#2639. 「死神」のメタファーとメトニミー[metaphor][metonymy][mythology][cognitive_linguistics]


 「#2496. metaphor と metonymy」 ([2016-02-26-1]),「#2632. metaphor と metonymy (2)」 ([2016-07-11-1]) で2つの過程の異同について考えた.「#2196. マグリットの絵画における metaphor と metonymy の同居」 ([2015-05-02-1]) では両手段が効果的に用いられている芸術作品を解釈したが,今回は同じく両手段が同居しているイメージの例として西洋の「死神」 (Grim Reaper) を挙げよう.いわずとしれた,マントを羽織り,大鎌を手にした骸骨のイメージである.

Grim Reaper

 Lakoff and Johnson (251) は,「死神」を,メタファーとメトニミーが複雑に埋め込まれた合成物 (composition) の例として挙げている.

In the classic figure of the Grim Reaper, there is such a composition. The term "reaper" is based on the metaphor of People as Plants: just as a reaper cuts down wheat with a scythe before it has gone through its life cycle, so the Grim Reaper comes with his scythe indicating a premature death. The metaphor of Death as Departure is also part of the myth of the Grim Reaper. In the myth, the Reaper comes to the door and the deceased departs with him.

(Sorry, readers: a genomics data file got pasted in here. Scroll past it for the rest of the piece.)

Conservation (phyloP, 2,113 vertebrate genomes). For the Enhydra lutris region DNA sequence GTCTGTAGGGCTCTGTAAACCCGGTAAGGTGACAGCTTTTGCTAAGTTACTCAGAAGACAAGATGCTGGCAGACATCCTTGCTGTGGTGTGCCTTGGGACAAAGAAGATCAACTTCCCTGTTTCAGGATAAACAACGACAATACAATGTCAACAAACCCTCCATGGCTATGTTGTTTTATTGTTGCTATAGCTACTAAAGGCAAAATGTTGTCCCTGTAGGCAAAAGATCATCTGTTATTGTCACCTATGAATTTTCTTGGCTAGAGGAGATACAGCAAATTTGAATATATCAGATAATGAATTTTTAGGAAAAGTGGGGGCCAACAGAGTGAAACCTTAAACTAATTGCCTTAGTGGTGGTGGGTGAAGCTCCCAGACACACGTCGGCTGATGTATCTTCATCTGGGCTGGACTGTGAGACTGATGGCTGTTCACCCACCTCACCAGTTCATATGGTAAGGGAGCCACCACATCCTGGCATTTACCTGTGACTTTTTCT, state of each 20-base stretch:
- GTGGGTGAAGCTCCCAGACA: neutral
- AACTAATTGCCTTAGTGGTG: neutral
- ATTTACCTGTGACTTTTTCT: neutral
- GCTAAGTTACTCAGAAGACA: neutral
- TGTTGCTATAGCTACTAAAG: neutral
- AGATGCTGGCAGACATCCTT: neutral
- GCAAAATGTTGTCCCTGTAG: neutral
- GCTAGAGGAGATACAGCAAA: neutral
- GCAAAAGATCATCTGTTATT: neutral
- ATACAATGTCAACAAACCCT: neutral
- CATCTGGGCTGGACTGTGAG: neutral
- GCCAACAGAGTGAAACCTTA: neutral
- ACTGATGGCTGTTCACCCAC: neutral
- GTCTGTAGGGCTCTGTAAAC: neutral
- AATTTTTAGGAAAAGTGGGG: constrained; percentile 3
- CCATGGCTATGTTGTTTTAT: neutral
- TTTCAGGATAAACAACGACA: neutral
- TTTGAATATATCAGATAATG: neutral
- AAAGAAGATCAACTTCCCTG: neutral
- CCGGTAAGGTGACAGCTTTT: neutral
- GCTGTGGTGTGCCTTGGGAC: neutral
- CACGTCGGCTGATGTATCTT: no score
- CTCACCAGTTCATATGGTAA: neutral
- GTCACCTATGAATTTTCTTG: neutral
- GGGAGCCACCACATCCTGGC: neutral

The figure of the Reaper is also based on two conceptual metonymies. The Reaper takes the form of a skeleton---the form of the body after it has decayed, a form which metonymically symbolizes death. The Reaper also wears a cowl, the clothing of monks who presided over funerals at the time the figure of the Reaper became popular. Further, in the myth the Reaper is in control, presiding over the departure of the deceased from this life. Thus, the myth of the Grim Reaper is the result of two metaphors and two metonymies having been put together with precision.


 ・ Lakoff, George, and Mark Johnson. Metaphors We Live By. Chicago and London: U of Chicago P, 1980.

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